Baseball (4–2, Ivy League) faces the Quakers (3–5–1) this Friday and Saturday at Clarke Field as the Tigers look to maintain their footing in the Ivy League.
Despite their sweeping loss to Penn last year, the Tigers are going into this weekend’s series, one game Friday and a double-header on Saturday, with confidence. Currently No. 2 in the Ivy League with a conference record of 4–2, Princeton has its “three starting pitchers ready to go,” and a “fully rested” bullpen, according to Head Coach Scott Bradley. Still, the Penn Quakers could repeat their sweep of Princeton this weekend, and the Tigers know it.
“This will be a very important weekend,” said Bradley. “[A] hard fought, tough series.”
Last weekend the Tigers took two of three games against Brown. Winning the double header on Saturday, 7–4 and 4–3, respectively, Princeton fell short of the sweep on Sunday and lost 12–0.
The week before that the team won two out of three against Cornell at home. Winning two of three is a working strategy for the Tigers, who are treating their games against their Ivy League opponents as “seven little mini playoff series,” according to Bradley. Winning two out of three each weekend could mean a shot at the Ivy Championship.
After this weekend, Princeton will host Harvard on Tuesday and Wednesday, a result of their original games being canceled due to inclement weather. Then the Tigers are off to New York to face Columbia next Saturday and Sunday. Including this weekend’s games, Princeton is playing nine matches in ten days.
“[These] next ten games are going to dictate the season,” said Bradley. “Play[ing] nine league games over a ten-day span is something that I’ve never had to deal with in my 21 years.”
One reason for this challenge is the new conference format for Ivy League baseball. Up until now, the Ivy League was split into two divisions — the (Lou) Gehrig Division and the (Red) Rolfe Division. Each school would play four games against each team in their division and two games against teams outside of their division, for a total of 20 conference games. The winners of each division would then faceoff in the Ivy League Baseball Championship Series, with the victor advancing to the NCAA tournament.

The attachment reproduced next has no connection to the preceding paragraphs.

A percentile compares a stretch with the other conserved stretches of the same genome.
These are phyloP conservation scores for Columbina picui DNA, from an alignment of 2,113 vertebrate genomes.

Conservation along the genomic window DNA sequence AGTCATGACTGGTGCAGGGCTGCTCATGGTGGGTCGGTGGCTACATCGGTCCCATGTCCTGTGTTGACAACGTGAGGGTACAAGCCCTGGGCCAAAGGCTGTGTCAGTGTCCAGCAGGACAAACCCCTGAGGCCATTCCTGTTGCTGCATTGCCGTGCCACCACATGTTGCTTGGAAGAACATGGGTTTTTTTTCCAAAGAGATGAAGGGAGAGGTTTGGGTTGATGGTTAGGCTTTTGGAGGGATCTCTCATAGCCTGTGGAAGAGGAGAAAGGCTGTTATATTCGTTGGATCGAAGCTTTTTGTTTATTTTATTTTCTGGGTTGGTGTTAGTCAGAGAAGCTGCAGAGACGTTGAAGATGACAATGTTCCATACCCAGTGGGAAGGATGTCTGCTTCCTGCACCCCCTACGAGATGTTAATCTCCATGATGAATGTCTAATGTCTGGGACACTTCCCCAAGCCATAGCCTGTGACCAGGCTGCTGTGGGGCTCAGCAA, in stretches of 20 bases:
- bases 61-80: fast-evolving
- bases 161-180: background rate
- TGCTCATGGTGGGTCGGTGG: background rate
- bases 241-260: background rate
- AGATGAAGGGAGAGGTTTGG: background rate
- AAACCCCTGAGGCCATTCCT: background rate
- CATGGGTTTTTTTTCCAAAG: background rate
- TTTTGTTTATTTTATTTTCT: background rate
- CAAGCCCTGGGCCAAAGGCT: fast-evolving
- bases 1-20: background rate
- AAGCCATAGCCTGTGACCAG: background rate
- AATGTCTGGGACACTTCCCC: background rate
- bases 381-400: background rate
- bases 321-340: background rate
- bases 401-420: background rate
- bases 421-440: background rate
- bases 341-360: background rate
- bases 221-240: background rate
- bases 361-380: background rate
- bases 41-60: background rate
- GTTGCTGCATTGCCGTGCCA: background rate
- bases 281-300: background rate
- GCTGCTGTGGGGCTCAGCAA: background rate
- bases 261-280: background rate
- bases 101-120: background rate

But things have changed. The two conference divisions were eliminated, and now every Ivy League school plays a three-game set against each of the others, for a total of 21 games. There will still be a Championship series, played between the No. 1 and No. 2 ranked teams.
This change has not go down well with Bradley.
“I’m not crazy about it, to be real honest,” the coach said. “If you have a bad weekend in there somewhere, you may not have an opportunity to get back in the race.”
When combined with the unpredictable weather of New Jersey, the new conference format has not treated the Tigers well.
“We had to start the Ivy League season a week earlier than normal,” Bradley lamented.
“The weather has really impacted everything that’s gone on,” he said, making it tough for the team to have a rhythm."